|Basic Information||Biotope classification||Ecology||Habitat preferences and distribution||Species composition||Sensitivity||Importance|
Image Matthew Service - Ampharete falcata turf with Nephrops sp. from the southern edge of the north west Irish Sea. Image with ca 2 m.
Image copyright information
COS.COS.AmpPar recorded () and expected () distribution in Britain and Ireland (see below)
|Distribution of biotope in Britain and Ireland||Recorded from Loch Etive and the Irish Sea.|
For a full description of this biotope including characterizing species, distribution, survey information and references visit JNCC
Dense stands of Ampharete falcata tubes which protrude from muddy sediments, appearing as a turf or meadow in localised areas. These areas seem to occur on a crucial point on a depositional gradient between areas of tide-swept mobile sands and quiescent stratifying muds. Dense populations of the small bivalve Parvicardium ovale occur in the superficial sediment. Both Amphiura filiformis and Amphiura chiajei may be present together with Nephrops norvegicus in higher abundance than the CMU.BriAchi or CMS.AfilEcor biotopes. Substantial populations of mobile epifauna such as Pandalus montagui and smaller fish also occur, together with those that can cling to the tubes, such as Macropodia spp. A similar turf of Melinna cristata, a maldanid worm, has been recorded from Northumberland (Buchanan, 1963). (Information taken from the Marine Biotope Classification for Britain and Ireland, Version 97.06: Connor et al., 1997a, b).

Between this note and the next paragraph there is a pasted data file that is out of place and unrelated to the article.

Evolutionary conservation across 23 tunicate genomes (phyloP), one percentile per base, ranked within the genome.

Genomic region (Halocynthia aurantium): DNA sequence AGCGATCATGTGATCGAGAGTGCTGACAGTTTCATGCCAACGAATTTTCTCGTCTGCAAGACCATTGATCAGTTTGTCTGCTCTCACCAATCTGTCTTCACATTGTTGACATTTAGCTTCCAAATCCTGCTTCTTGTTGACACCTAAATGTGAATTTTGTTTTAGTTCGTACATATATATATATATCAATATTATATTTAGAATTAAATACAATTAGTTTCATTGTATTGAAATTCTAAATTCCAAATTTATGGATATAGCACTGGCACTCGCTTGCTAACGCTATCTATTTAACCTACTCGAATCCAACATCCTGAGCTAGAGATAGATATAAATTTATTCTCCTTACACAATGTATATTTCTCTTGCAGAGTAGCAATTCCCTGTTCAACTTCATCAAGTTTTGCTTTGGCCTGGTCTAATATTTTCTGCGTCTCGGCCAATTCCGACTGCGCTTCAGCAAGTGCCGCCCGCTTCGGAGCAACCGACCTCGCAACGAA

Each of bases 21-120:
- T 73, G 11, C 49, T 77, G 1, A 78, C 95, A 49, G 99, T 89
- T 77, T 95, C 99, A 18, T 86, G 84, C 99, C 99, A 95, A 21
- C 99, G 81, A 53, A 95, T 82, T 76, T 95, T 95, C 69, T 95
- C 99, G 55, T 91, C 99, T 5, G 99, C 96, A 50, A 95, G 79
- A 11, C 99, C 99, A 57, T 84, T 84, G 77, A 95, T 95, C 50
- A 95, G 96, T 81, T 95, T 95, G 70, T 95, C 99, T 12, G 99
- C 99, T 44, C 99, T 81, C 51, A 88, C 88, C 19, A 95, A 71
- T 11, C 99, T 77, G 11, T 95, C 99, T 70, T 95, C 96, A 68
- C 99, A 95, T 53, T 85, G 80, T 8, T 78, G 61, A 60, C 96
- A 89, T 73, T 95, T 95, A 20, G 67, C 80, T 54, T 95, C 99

This review can be cited as follows:
Hill, J.M. 2001. Ampharete falcata turf with Parvicardium ovale on cohesive muddy very fine sand near margins of deep stratified seas. Marine Life Information Network: Biology and Sensitivity Key Information Sub-programme [on-line]. Plymouth: Marine Biological Association of the United Kingdom. [cited 02/03/2015]. Available from: <http://www.marlin.ac.uk/habitatsbasicinfo.php?habitatid=75&code=1997>